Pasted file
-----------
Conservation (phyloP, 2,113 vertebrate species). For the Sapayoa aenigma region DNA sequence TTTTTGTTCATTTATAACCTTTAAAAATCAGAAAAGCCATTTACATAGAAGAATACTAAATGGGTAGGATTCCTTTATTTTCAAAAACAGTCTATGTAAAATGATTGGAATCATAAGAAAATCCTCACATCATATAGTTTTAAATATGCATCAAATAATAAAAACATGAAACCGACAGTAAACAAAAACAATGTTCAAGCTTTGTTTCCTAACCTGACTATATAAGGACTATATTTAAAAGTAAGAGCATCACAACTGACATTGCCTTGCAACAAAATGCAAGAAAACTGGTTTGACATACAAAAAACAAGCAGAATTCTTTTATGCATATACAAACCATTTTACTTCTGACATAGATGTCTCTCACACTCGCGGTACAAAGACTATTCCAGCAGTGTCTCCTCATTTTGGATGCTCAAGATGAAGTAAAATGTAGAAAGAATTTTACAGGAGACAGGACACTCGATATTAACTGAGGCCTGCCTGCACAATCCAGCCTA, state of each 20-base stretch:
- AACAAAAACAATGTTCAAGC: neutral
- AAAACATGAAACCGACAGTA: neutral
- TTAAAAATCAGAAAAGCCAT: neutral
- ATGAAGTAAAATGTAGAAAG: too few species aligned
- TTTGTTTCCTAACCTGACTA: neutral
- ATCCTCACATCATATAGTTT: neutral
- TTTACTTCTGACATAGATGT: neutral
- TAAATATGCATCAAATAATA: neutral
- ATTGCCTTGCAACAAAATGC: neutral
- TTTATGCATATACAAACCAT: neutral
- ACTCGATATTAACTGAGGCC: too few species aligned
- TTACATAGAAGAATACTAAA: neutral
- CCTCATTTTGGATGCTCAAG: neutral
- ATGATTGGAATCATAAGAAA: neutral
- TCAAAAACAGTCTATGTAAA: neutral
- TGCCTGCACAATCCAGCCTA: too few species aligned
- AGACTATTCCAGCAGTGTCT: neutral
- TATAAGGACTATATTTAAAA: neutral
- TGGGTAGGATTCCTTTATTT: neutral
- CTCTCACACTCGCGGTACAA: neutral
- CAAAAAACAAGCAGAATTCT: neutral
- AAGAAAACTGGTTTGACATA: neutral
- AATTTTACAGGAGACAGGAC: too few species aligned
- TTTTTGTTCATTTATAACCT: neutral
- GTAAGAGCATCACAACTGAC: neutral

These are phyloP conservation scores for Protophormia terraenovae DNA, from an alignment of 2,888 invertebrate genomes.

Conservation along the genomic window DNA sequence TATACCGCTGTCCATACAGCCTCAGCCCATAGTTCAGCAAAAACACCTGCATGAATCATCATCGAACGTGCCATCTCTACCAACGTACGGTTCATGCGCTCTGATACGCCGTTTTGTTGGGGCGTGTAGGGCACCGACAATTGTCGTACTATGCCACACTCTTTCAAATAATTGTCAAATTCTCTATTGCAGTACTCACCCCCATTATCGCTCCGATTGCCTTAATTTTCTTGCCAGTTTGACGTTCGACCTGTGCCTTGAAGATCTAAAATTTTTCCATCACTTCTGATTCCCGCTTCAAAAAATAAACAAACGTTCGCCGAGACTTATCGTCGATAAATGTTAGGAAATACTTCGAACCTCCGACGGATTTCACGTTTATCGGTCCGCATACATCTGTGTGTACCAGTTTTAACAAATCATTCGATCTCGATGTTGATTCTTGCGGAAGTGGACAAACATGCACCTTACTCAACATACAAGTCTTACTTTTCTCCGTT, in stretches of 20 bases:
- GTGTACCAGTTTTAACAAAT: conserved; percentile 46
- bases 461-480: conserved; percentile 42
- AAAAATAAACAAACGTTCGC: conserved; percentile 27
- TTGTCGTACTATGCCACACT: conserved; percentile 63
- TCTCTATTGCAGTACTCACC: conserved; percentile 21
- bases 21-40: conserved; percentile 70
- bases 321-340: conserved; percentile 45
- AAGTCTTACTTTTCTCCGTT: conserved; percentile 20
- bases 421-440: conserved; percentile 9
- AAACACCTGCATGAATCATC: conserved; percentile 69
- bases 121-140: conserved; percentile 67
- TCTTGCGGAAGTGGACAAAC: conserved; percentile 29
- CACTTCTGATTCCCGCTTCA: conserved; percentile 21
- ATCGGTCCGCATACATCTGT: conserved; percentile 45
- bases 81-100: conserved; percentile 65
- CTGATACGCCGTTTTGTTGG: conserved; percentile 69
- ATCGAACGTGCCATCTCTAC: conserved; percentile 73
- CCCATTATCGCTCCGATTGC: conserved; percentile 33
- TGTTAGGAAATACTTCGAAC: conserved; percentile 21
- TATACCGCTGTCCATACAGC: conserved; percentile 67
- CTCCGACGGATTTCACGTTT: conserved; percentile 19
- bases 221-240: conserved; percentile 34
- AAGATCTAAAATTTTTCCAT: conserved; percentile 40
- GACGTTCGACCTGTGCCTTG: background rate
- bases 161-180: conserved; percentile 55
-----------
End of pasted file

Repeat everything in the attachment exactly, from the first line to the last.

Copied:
Conservation (phyloP, 2,113 vertebrate species). For the Sapayoa aenigma region DNA sequence TTTTTGTTCATTTATAACCTTTAAAAATCAGAAAAGCCATTTACATAGAAGAATACTAAATGGGTAGGATTCCTTTATTTTCAAAAACAGTCTATGTAAAATGATTGGAATCATAAGAAAATCCTCACATCATATAGTTTTAAATATGCATCAAATAATAAAAACATGAAACCGACAGTAAACAAAAACAATGTTCAAGCTTTGTTTCCTAACCTGACTATATAAGGACTATATTTAAAAGTAAGAGCATCACAACTGACATTGCCTTGCAACAAAATGCAAGAAAACTGGTTTGACATACAAAAAACAAGCAGAATTCTTTTATGCATATACAAACCATTTTACTTCTGACATAGATGTCTCTCACACTCGCGGTACAAAGACTATTCCAGCAGTGTCTCCTCATTTTGGATGCTCAAGATGAAGTAAAATGTAGAAAGAATTTTACAGGAGACAGGACACTCGATATTAACTGAGGCCTGCCTGCACAATCCAGCCTA, state of each 20-base stretch:
- AACAAAAACAATGTTCAAGC: neutral
- AAAACATGAAACCGACAGTA: neutral
- TTAAAAATCAGAAAAGCCAT: neutral
- ATGAAGTAAAATGTAGAAAG: too few species aligned
- TTTGTTTCCTAACCTGACTA: neutral
- ATCCTCACATCATATAGTTT: neutral
- TTTACTTCTGACATAGATGT: neutral
- TAAATATGCATCAAATAATA: neutral
- ATTGCCTTGCAACAAAATGC: neutral
- TTTATGCATATACAAACCAT: neutral
- ACTCGATATTAACTGAGGCC: too few species aligned
- TTACATAGAAGAATACTAAA: neutral
- CCTCATTTTGGATGCTCAAG: neutral
- ATGATTGGAATCATAAGAAA: neutral
- TCAAAAACAGTCTATGTAAA: neutral
- TGCCTGCACAATCCAGCCTA: too few species aligned
- AGACTATTCCAGCAGTGTCT: neutral
- TATAAGGACTATATTTAAAA: neutral
- TGGGTAGGATTCCTTTATTT: neutral
- CTCTCACACTCGCGGTACAA: neutral
- CAAAAAACAAGCAGAATTCT: neutral
- AAGAAAACTGGTTTGACATA: neutral
- AATTTTACAGGAGACAGGAC: too few species aligned
- TTTTTGTTCATTTATAACCT: neutral
- GTAAGAGCATCACAACTGAC: neutral

These are phyloP conservation scores for Protophormia terraenovae DNA, from an alignment of 2,888 invertebrate genomes.

Conservation along the genomic window DNA sequence TATACCGCTGTCCATACAGCCTCAGCCCATAGTTCAGCAAAAACACCTGCATGAATCATCATCGAACGTGCCATCTCTACCAACGTACGGTTCATGCGCTCTGATACGCCGTTTTGTTGGGGCGTGTAGGGCACCGACAATTGTCGTACTATGCCACACTCTTTCAAATAATTGTCAAATTCTCTATTGCAGTACTCACCCCCATTATCGCTCCGATTGCCTTAATTTTCTTGCCAGTTTGACGTTCGACCTGTGCCTTGAAGATCTAAAATTTTTCCATCACTTCTGATTCCCGCTTCAAAAAATAAACAAACGTTCGCCGAGACTTATCGTCGATAAATGTTAGGAAATACTTCGAACCTCCGACGGATTTCACGTTTATCGGTCCGCATACATCTGTGTGTACCAGTTTTAACAAATCATTCGATCTCGATGTTGATTCTTGCGGAAGTGGACAAACATGCACCTTACTCAACATACAAGTCTTACTTTTCTCCGTT, in stretches of 20 bases:
- GTGTACCAGTTTTAACAAAT: conserved; percentile 46
- bases 461-480: conserved; percentile 42
- AAAAATAAACAAACGTTCGC: conserved; percentile 27
- TTGTCGTACTATGCCACACT: conserved; percentile 63
- TCTCTATTGCAGTACTCACC: conserved; percentile 21
- bases 21-40: conserved; percentile 70
- bases 321-340: conserved; percentile 45
- AAGTCTTACTTTTCTCCGTT: conserved; percentile 20
- bases 421-440: conserved; percentile 9
- AAACACCTGCATGAATCATC: conserved; percentile 69
- bases 121-140: conserved; percentile 67
- TCTTGCGGAAGTGGACAAAC: conserved; percentile 29
- CACTTCTGATTCCCGCTTCA: conserved; percentile 21
- ATCGGTCCGCATACATCTGT: conserved; percentile 45
- bases 81-100: conserved; percentile 65
- CTGATACGCCGTTTTGTTGG: conserved; percentile 69
- ATCGAACGTGCCATCTCTAC: conserved; percentile 73
- CCCATTATCGCTCCGATTGC: conserved; percentile 33
- TGTTAGGAAATACTTCGAAC: conserved; percentile 21
- TATACCGCTGTCCATACAGC: conserved; percentile 67
- CTCCGACGGATTTCACGTTT: conserved; percentile 19
- bases 221-240: conserved; percentile 34
- AAGATCTAAAATTTTTCCAT: conserved; percentile 40
- GACGTTCGACCTGTGCCTTG: background rate
- bases 161-180: conserved; percentile 55